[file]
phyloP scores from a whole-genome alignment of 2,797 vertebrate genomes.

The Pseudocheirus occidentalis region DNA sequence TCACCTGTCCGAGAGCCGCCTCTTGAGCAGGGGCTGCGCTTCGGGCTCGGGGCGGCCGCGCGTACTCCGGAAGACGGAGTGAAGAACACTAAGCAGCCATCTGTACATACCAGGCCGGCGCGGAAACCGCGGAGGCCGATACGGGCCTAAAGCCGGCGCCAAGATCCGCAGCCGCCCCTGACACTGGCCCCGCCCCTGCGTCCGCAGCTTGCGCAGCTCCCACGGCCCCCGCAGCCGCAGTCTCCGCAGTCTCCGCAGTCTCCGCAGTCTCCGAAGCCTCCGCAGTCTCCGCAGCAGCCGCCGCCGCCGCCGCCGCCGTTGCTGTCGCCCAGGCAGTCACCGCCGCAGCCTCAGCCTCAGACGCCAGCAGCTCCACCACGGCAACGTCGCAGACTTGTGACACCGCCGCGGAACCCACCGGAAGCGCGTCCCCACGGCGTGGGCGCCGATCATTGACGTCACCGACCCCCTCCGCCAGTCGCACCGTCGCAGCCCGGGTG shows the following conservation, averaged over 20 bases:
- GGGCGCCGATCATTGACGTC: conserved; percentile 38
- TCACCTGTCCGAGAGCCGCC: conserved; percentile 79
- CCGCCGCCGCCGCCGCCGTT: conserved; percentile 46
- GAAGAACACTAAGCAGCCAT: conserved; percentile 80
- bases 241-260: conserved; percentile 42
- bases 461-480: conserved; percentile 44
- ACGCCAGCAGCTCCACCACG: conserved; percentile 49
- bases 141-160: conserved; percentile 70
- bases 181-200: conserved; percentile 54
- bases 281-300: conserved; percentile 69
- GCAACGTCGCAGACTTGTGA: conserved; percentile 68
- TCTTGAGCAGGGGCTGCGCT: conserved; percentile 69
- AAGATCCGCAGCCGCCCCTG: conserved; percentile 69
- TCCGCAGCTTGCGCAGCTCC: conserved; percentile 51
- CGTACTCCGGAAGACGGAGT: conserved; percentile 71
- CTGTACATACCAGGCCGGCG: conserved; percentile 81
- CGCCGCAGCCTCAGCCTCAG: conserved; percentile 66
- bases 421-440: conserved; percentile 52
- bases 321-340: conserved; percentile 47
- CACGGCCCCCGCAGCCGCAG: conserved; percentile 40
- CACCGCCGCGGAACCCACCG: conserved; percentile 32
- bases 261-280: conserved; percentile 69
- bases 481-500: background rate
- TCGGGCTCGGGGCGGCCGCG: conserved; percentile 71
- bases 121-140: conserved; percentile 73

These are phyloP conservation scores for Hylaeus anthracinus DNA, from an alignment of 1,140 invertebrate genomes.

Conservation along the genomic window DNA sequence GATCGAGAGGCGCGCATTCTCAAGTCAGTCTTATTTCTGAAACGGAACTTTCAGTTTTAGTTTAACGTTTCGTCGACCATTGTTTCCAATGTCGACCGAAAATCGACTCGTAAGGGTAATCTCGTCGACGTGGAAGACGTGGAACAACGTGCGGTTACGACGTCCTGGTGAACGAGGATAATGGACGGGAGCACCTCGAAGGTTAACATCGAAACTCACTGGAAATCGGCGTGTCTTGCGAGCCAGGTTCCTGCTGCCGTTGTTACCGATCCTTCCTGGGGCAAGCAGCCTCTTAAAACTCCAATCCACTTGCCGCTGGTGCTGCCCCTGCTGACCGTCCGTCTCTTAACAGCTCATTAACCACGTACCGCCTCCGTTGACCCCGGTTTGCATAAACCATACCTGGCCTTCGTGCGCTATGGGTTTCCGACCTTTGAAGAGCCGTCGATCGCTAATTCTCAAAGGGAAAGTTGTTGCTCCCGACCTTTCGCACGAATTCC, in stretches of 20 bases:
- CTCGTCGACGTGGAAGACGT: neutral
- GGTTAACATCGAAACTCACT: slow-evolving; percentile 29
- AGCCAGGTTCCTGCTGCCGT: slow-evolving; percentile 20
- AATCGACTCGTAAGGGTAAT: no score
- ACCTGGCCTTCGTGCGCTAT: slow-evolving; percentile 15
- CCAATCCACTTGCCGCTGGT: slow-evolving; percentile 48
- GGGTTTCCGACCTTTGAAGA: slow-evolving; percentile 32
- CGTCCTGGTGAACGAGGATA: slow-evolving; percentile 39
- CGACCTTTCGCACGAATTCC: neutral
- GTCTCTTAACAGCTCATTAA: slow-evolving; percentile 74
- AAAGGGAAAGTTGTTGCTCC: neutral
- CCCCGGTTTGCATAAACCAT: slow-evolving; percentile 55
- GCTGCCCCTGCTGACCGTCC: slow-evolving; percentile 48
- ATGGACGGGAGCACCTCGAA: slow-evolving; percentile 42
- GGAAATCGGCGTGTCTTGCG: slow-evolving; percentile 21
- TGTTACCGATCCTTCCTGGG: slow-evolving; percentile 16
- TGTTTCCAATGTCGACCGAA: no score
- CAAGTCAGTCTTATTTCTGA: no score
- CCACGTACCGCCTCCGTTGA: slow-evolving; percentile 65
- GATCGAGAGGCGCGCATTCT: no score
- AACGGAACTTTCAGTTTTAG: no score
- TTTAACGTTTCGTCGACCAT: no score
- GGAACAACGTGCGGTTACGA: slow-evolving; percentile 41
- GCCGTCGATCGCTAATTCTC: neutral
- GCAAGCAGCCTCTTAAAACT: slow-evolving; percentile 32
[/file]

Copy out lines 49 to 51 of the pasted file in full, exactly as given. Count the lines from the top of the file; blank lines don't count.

- GATCGAGAGGCGCGCATTCT: no score
- AACGGAACTTTCAGTTTTAG: no score
- TTTAACGTTTCGTCGACCAT: no score